The Banco Central de Venezuela has introduced (20th August) their new bolívar soberano (or sovereign bolívar) to the weary Venezuelan public, amid uneasy social and economic conditions. The currency was launched on what was announced as a national holiday for a people who have been coping with a staggeringly high rate of inflation, resulting in the real loss of value of their currency by the day. The new, or re-valued, currency was initially announced earlier this year but had been postponed due to the greater level of inflation which is presently affecting the country’s economy. When the re-valuation of the bolívar fuerte was announced, the Central Bank had proposed shedding three zeroes from the current banknotes — the largest denomination being 100,000 bolívares fuertes. As inflation and the black market in the currency’s exchange continued on an upward trend, the Central Bank postponed the revised currency’s introduction by three months and announced there would be five zeroes removed from the present system of money, thus, 100,000 bolívares fuertes would equate to one new bolívar soberano.
The eight new banknote values are uniform in size at 69 by 156 millimetres, vary in colour with different denominations, and depict similar historic personalities depicted on the face and back designs of indigenous animal life seen on both the 2008 and 2016 banknote series. They range in values from 2-500 bolívares soberanos, and aside from the similar themes and persons depicted, the banknotes also retain their vertical design concept, seen on the face. In addition to the banknotes, just two coins are also being introduced in values of one bolívar (100,000 bolívares fuertes) and 50 centavos (50,000 bolívares fuertes).
At the beginning of August, the country’s president Nicholas Maduro appeared on television and displayed the new banknotes while explaining their value is being guaranteed by transferring to the Central Bank one of the country’s largest oil reserve fields. This move, coupled with the creation of a cryptocurrency (the “petro”), is seen by the Maduro government as guaranteeing that the new bolívar soberano does not lose its stated value.
With the introduction of the bolívar soberano (new ISO code VES) the Central Bank has effectively recognised the black market’s exchange rate for the bolívar fuerte, which reached nearly six million units per U.S. dollar. By adopting a practical and official rate of what will amount to 60 bolívares soberanos to one US Dollar, the move is seen by most economists to be a more realistic exchange rate. This equation was calculated by the national executive, taking into consideration the value of the country’s new crypto-currency, the petro. The government has adopted this new mode of accounting which is based on the daily trade price of a barrel of oil, hovering at just under $60. As such, the exchange rate between the new bolívar soberano, equalling 3,600 per petro, comes to an exchange rate of 60 bolívares soberanos per U.S. dollar.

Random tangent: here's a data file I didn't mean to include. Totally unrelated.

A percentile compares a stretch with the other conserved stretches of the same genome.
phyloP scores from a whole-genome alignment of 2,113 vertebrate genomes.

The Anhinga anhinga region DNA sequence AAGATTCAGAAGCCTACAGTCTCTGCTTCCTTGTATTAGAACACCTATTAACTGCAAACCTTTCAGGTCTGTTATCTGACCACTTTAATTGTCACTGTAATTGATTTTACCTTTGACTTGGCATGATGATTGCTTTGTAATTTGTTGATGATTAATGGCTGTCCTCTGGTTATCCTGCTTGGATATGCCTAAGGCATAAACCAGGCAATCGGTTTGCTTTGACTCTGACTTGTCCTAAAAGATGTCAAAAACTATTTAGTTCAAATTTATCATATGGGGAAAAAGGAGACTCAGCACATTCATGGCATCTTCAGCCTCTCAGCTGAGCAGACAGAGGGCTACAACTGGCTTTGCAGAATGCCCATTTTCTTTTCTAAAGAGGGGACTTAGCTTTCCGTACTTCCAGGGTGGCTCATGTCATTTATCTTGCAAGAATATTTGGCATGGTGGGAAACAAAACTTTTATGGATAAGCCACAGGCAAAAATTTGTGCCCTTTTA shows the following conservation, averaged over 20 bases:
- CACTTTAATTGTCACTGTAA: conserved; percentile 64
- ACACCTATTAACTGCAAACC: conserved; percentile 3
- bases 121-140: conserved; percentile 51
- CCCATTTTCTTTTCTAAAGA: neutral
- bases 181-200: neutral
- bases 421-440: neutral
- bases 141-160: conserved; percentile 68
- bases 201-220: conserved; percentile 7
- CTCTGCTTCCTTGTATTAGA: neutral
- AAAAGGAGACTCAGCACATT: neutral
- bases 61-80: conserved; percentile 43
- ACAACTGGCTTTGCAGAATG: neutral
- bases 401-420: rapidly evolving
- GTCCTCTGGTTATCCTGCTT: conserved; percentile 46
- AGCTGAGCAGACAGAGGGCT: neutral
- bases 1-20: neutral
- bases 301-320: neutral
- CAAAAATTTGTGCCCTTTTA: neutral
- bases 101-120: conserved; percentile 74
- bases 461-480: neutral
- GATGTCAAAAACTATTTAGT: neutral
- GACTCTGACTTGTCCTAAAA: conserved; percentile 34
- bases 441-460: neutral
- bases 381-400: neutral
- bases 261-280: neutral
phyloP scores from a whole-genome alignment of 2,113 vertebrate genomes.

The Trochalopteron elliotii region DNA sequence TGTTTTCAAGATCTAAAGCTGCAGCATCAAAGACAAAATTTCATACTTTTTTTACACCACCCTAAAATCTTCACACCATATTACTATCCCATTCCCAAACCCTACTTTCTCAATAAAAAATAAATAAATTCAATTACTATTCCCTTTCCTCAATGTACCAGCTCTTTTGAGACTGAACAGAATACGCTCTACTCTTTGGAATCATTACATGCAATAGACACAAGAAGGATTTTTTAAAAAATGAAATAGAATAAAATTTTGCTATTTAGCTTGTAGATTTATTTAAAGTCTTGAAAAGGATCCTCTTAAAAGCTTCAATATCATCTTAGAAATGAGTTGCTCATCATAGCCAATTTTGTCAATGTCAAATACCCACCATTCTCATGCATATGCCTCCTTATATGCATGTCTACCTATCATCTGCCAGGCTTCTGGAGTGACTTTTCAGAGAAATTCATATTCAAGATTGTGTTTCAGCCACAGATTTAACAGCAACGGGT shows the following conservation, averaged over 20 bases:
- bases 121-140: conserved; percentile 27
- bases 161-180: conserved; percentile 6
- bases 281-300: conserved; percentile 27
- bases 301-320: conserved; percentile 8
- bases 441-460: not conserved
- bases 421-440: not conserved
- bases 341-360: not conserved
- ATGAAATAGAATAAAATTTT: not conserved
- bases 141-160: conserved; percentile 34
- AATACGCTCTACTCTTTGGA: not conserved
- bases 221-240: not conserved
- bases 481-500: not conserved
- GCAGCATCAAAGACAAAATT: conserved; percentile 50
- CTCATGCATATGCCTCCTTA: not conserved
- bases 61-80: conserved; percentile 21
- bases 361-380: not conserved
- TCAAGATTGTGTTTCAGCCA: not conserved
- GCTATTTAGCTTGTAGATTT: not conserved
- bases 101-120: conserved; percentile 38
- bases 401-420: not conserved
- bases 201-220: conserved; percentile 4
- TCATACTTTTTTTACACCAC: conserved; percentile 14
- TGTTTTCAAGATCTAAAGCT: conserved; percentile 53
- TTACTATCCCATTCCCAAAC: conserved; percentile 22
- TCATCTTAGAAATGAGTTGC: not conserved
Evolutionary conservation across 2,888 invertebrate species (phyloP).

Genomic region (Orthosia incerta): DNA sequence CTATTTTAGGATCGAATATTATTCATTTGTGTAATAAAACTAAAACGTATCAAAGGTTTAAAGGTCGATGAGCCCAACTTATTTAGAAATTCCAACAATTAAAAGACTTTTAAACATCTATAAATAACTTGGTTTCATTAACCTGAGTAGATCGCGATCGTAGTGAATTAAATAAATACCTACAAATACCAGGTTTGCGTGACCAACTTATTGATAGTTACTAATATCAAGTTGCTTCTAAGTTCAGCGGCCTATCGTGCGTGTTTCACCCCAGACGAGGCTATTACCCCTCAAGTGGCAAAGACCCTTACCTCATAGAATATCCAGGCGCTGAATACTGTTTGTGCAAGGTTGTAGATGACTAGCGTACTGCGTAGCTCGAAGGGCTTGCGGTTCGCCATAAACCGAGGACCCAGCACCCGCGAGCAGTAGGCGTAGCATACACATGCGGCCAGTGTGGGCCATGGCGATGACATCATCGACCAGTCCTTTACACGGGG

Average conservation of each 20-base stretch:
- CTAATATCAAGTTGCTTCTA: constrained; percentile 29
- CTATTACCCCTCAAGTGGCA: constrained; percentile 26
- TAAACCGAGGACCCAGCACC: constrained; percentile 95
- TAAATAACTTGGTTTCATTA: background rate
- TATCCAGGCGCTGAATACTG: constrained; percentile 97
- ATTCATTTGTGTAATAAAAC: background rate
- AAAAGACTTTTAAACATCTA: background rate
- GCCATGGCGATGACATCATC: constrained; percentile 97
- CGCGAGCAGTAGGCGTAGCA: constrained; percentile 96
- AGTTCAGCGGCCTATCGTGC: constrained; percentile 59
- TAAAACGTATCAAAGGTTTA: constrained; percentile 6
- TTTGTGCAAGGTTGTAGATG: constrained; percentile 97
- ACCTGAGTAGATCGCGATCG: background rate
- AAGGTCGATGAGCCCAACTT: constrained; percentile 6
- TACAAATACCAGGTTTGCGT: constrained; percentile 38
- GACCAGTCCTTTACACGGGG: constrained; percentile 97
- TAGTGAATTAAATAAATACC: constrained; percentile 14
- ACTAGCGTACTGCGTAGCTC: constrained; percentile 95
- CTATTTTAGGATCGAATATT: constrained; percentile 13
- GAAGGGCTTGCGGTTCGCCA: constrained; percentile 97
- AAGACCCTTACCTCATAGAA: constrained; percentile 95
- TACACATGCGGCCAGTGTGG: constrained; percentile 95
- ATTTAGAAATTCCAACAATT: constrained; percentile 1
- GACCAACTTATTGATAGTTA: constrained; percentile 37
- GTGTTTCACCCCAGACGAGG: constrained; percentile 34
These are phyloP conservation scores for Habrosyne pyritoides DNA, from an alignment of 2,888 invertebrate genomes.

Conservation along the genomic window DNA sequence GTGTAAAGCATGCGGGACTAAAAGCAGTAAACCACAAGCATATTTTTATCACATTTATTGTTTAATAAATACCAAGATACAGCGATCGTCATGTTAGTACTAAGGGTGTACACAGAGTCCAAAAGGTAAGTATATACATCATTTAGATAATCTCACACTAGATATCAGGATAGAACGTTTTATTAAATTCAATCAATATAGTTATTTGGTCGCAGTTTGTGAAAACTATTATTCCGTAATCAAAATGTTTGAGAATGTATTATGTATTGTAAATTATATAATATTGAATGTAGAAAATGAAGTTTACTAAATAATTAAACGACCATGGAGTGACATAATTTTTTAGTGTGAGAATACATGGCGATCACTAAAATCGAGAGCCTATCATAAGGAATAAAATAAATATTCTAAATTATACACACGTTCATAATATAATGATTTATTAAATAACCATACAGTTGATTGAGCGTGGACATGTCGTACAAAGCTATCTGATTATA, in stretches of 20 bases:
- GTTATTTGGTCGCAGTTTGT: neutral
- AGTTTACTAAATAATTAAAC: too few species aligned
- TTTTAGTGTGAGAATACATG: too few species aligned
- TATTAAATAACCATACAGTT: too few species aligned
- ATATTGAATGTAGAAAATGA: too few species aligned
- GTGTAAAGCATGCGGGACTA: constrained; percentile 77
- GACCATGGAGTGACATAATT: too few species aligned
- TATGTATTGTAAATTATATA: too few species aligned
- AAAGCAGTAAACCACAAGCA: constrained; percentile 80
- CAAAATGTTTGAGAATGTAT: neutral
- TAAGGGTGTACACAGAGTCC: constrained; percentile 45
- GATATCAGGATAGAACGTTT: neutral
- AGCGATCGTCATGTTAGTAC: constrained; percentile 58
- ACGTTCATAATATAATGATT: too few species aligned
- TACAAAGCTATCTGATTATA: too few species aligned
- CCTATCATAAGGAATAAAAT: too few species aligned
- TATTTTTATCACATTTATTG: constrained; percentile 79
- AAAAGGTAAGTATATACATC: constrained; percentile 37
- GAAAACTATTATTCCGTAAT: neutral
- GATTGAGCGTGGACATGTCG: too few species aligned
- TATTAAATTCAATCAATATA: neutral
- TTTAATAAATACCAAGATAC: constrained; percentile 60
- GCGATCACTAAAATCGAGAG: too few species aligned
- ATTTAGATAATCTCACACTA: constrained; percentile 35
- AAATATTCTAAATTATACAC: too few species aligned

In conjunction with the introduction of the new currency, the government has also announced that all businesses with more than 10 employees must pay a monthly salary of 1,800 bolívares soberanos, or, U.S. $30. It is believed that this amount, coupled with subsidised prices for essential foods and household goods, will be sufficient to maintain a reasonable standard of living for Venezuelans.
For additional information about the new bolívar soberano, please visit the website of the Banco Central de Venezuela.
2018 series dos-bolívares: Josefa Camejo (1791–c.1870) is depicted on the obverse side. She is remembered as one of the heroes who fought with other women of the time for the independence of Venezuela. On the back is a yellow-headed parrot, next to a background landscape of Cayo Sal, located in the state of Falcón.
2018 series cinco-bolívares: José Felix Rivas (1775–1815). The face includes an image of the independence hero, José Felix Rivas. On the back is a striped toad accompanied by the background landscape of Henri Pittier National Park in the state of Aragua.
2018 series 10-bolívares: Rafael Urdaneta (1788–1845). The face shows a portrait of the hero of the independence movement of Venezuela, Rafael Urdaneta. Shown on the back is the Oso Palmero, accompanied by the landscape of the Ciénaga de Juan Manuel National Park.
2018 series 20-bolívares: Simon Rodriguez (1769–1854). The face features a portrait of eminent educator Simón Rodríguez. The back shows the Venezuelan jaguar and the Waraira Repano National Park.
2018 series 50-bolívares: Antonio José de Sucre (1795–1830). The face depicts the Grand Marshal of Ayacucho, Antonio José de Sucre. The back includes a depiction of the Venezuelan turpial and the landscape of the Macarao National Park.
2018 series 100-bolívares: Ezequiel Zamora (1817–1860). Depicted on the face is General Ezequiel Zamora, a soldier of great repute in Venezuela. Shown on the back is the northern spider monkey and the Guatopo National Park.
2018 series 200-bolívares: Francisco de Miranda (1750–1816). The face includes a portrait of Francisco de Miranda, a Venezuelan military leader and revolutionary. On the back is a green macaw and the landscape of the Waraira Repano National Park in Caracas.
2018 series 500-bolívares: Simon Bolivar (1783–1830). Depicted on the highest denomination is the father and founder of the nation, Simón Bolívar. On the back is the turpial and the landscape of the Macarao National Park.